Welcome to Spring
This Alamosa Class ship was named for the Tipton Counties in Indiana and Tennessee. It was built in Sturgeon Bay, Wisconsin and launched 9 October 1945. US Navy Lt. Commander H. E. Gray was the ship’s first captain. At the end of World War II, the USS Tipton was transferred to the United States Coast Guard.
Your last name could be Higgins or Head; Abbott or Gregory; Fox, Spencer or Clark; Pickering, West, Rhyne or Swainson: Lloyd, Quock or even Parrish. Perhaps Smith or Smyth.
And, you are a Tipton!
Let’s recall all the Tipton family members who are descendants and don’t bear the Tipton family name but are still very much Tiptons!
While not forgetting all the Tiptons who proudly bear the name.
William H. Tipton (5 Aug 1850-20 Sep 1929) was born in Gettysburg, Pennsylvania. He became a notable photographer who specialized in Civil War battlefield pictures creating 5,000 views of Gettysburg, Antietam and Harpers Ferry. The Gettysburg battlefield was his most photographed and he established Tipton Park within this battlefield. By 1888, he had also produced some 100,000 portrait photographs, often in the setting of Gettysburg.
W.H. Tipton is buried in Evergreen Cemetery, Gettysburg, Pennsylvania. He had the Tipton characteristic of a long life.
Important news regarding the We Tipton and Our Kin Project
After TFAA member Frank Steinle obtained the probate records in California for Ervin Charles Tipton and his wife, I sent those records and the title pages of We Tipton and Our Kin to a copyright lawyer in Nashville. The lawyer searched the copyright records and informed me he was unable to find that the book had been registered in the US copyright records. Good news!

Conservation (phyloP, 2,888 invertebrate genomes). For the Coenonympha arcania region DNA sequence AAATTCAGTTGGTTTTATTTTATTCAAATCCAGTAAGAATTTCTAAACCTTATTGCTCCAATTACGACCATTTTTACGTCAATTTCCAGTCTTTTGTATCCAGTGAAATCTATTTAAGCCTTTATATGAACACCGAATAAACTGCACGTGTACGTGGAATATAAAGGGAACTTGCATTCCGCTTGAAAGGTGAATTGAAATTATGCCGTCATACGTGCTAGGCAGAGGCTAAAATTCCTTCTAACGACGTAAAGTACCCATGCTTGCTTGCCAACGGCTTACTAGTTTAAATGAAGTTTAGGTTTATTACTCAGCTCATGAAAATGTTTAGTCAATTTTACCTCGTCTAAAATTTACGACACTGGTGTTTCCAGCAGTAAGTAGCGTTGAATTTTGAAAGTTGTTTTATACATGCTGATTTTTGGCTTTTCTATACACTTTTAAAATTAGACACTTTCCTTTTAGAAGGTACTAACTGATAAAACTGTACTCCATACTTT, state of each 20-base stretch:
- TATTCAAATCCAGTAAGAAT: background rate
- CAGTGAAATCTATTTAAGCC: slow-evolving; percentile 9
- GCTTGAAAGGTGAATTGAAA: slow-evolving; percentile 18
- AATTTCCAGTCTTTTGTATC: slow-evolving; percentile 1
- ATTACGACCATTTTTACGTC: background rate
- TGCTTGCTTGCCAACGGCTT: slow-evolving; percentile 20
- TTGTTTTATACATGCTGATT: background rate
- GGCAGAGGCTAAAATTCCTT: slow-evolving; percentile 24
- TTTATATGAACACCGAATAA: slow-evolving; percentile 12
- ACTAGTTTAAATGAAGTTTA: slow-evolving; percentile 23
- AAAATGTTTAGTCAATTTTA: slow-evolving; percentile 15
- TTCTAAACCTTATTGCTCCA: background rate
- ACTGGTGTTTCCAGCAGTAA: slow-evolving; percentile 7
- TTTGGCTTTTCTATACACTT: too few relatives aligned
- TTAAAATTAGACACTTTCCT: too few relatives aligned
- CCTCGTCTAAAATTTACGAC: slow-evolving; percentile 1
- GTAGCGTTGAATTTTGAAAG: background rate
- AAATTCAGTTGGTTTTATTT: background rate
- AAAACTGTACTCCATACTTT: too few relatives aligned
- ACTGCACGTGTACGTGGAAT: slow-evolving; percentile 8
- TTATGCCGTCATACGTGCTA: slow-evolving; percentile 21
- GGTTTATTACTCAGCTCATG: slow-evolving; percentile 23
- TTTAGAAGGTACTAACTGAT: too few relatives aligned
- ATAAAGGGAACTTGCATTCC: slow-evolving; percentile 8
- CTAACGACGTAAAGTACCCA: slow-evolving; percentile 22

However, he also informs me that the US copyright records are poorly maintained and his search cannot be considered definitive, but with that caveat, it is considered reliable for our purposes.
I have now consulted two copyright attorneys on our behalf with regards the project to
scan and re-produce We Tipton and Our Kin on CD and sell it.
In April, 2014, I spoke with a copyright attorney in Asheville and he informed me similarly. However, at that time we could not furnish that attorney with the probate records we now have.
Both attorneys proffered the opinion that, while not on rock solid ground without permission from any possible copyright owner, the Tipton Family Association of America would be in all probability safe to continue with our project and sell the CD copies.
(If this sounds like attorney talk, that’s because it is!)
Both attorneys cited the following as reasons for this opinion and counsel to proceed:
- No evidence of a copyright exists.
- The TFAA has made a diligent effort to establish the existence of a copyright and locate a
copyright owner to no avail.
- The project would in all likelihood meet with the approval of the author.
- There is no intention to profit in the usual meaning of the word and should profits exist, they will benefit the TFAA furthering the spirit of the author’s effort and work.
- Any legal action would have to be initiated by the very same copyright owner our diligent
effort could not locate.
- There is little reason to predict a sizeable volume of book sales creating a sizeable profit.